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Reading Ishrat Afreen’s Latest Dirge On Palestinian Nakba Day

As I write this, Israel’s latest assault on Gaza has claimed more than a hundred Palestinian lives. The immediate context of this senseless violence is the ongoing dispossession of Palestinian families from the Sheikh Jarrah neighbourhood in East Jerusalem. However Israel opportunistically chose to distract attention from an acute political crisis at home to begin its latest expansionist assault right at the end of the fasting month of Ramazan coinciding with the 73rd anniversary of its founding in 1948.

Moreover, today is the 23rd ‘Nakba Day’ commemorating the forced and brutal expulsion of Palestinians from their historic ancestral land a day after the Zionist state of Israel was born, 73 years ago. Thus the Palestinians in doing so became the additional, unwilling and unintentional victims of the Holocaust.

Within a few months, more than 800,000 Palestinians had been deported and more than 500 of their villages had been turned to rubble.

Those villages, where olive, fig, almond and other fruit trees grew, now lie buried under highways, shopping malls and amusement parks. They are dead and unnamed on the map rechristened by the Government Names Committee.

Not much of Palestine is left. The 2000 years of persecution suffered by the Jewish people was invoked to justify this implacable gluttony, complete with property titles granted by the Bible.

Persecuting Jews had always been a European sport. Now the Palestinians are paying the bill.

The distinguished Urdu poet Ishrat Afreen has just written a heart-rending dirge for Palestine in the wake of the latest brutalization of Gaza. Titled Falastin Ka Nauha, the poem juxtaposes the anticipation of the Eid moon and the festivity following it in the rest of the Muslim world with the tragedy and pain of the suffering Palestinians, for whom the Eid moon has brought only misery.

Afreen deftly compares this with the helplessness of the martyrs of Karbala, acidly noting in the finale that:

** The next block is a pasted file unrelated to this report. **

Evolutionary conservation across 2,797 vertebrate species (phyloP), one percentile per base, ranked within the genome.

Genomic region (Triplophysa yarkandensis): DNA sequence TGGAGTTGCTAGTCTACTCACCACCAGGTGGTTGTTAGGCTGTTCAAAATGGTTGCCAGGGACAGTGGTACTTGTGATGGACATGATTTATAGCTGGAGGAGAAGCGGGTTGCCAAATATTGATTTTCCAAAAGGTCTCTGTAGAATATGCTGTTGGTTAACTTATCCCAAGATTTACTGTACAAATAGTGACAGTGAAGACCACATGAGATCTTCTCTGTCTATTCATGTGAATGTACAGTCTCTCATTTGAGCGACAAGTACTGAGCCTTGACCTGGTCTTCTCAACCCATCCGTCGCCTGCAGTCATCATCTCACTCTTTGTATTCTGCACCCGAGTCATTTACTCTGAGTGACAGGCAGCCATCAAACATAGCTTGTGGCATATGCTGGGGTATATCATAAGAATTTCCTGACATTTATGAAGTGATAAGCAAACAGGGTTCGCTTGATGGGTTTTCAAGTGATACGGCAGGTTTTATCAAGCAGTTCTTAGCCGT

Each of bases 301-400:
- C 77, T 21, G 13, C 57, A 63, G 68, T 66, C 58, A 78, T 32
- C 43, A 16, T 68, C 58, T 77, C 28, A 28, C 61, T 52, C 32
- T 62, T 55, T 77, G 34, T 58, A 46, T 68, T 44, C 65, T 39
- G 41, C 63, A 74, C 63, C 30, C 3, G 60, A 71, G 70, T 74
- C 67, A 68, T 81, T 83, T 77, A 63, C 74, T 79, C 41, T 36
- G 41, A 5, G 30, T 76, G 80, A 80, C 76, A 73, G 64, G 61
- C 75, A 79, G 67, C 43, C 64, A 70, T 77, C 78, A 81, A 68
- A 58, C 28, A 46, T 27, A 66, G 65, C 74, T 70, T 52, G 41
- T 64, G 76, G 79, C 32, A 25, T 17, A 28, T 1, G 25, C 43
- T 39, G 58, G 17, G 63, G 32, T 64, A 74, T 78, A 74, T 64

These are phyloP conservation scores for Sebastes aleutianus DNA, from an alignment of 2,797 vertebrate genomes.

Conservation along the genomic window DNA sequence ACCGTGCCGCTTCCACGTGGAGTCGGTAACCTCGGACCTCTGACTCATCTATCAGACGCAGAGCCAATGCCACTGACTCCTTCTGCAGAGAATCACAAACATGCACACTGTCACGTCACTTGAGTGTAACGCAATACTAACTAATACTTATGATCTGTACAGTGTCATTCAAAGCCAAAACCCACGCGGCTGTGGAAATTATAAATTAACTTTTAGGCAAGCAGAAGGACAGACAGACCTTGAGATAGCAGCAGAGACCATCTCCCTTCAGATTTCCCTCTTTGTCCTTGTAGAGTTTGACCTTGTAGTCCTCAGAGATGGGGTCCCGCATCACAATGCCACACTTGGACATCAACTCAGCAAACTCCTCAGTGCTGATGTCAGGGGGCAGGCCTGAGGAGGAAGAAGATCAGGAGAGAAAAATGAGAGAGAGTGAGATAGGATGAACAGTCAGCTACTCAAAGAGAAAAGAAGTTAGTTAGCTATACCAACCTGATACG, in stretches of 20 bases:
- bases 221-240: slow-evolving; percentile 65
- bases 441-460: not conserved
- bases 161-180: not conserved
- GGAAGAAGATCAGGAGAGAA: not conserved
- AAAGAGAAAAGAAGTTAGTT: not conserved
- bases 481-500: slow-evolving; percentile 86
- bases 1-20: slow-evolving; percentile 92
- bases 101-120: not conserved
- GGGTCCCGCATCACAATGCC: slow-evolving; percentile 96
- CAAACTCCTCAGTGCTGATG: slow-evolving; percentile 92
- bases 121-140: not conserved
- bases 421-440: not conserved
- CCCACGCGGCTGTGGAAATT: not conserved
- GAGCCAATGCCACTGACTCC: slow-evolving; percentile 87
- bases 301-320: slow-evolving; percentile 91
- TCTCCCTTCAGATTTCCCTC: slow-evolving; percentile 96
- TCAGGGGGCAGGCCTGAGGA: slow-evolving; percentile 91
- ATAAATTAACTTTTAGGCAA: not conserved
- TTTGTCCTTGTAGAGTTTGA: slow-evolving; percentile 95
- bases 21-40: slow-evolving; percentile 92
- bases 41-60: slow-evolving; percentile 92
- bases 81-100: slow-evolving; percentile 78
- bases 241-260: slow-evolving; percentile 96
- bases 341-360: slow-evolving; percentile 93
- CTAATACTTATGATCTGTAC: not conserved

Jang jahalat nafrat ghurbat

Apni Eid ka yeh tohfa hai

Afreen is the deserved successor of the likes of Kishwar Naheed and Fahmida Riaz in our own time. She completed a half-century of her landmark poetic journey on April 30 last month. Her latest poem marks her as one of the most urgent Urdu voices of her time, putting her in direct conversation with her illustrious forebears of the Progressive Writers Movement in the last century; something which is rare among her own contemporaries. The original Urdu text of the poem is followed by my humble English translation.

چاند کا اتنا شور مچا ہے اپنا چاند کہاں نکلا ہے

اپنی عید کدھر آئی ہے اپنا فاقہ کب ٹوٹا ہے

اپنے بچے تو بھوکے ہیں اپنا مستقبل ننگا ہے

اپنی جھولی تو خالی ہے اپنا چولہا تو ٹھنڈا ہے

تم چاہو تو عید منالو اپنا ہر دن عاشورہ ہے

تم چاہے منہ میٹھا کرلو اپنا تو کنبہ پیاسا ہے

اپنے پیارےمقتل میں ہیں اپنا ہر خیمہ جلتا ہے

اپنے لئے تو اب ہر بستی کوفہ ہے یا کرب و بلا ہے

کاش سنائی دے تم کو بھی گھر گھر جو ماتم برپا ہے

کاش دکھائی دے تم کو بھی ہر گھر ایک عزا خانہ ہے

جنگ جہالت نفرت غربت اپنی عید کا یہ تحفہ ہے

(So much commotion for the Eid moon

Has our moon emerged oh so soon

Whence has our Eid arrived

Only starvation has thrived

Our children very much suffer from hunger

Naked is our very future

My pouch is empty

My stove is cold

You can celebrate Eid if you want

Here every day is Ashura

If you want you can give yourself a treat

My family very much lies thirsty and beat

My beloveds are at the place of execution

Every tent of mine burns in arson

Now for me every village

Is agony and calamity or Kufa’s pillage

I wish that you too hear often

That every home is in lamentation

I wish that you too could see

Every house is a mourning repository

War, ignorance, hate, poverty

Are the gifts this Eid has bequeathed to me.)

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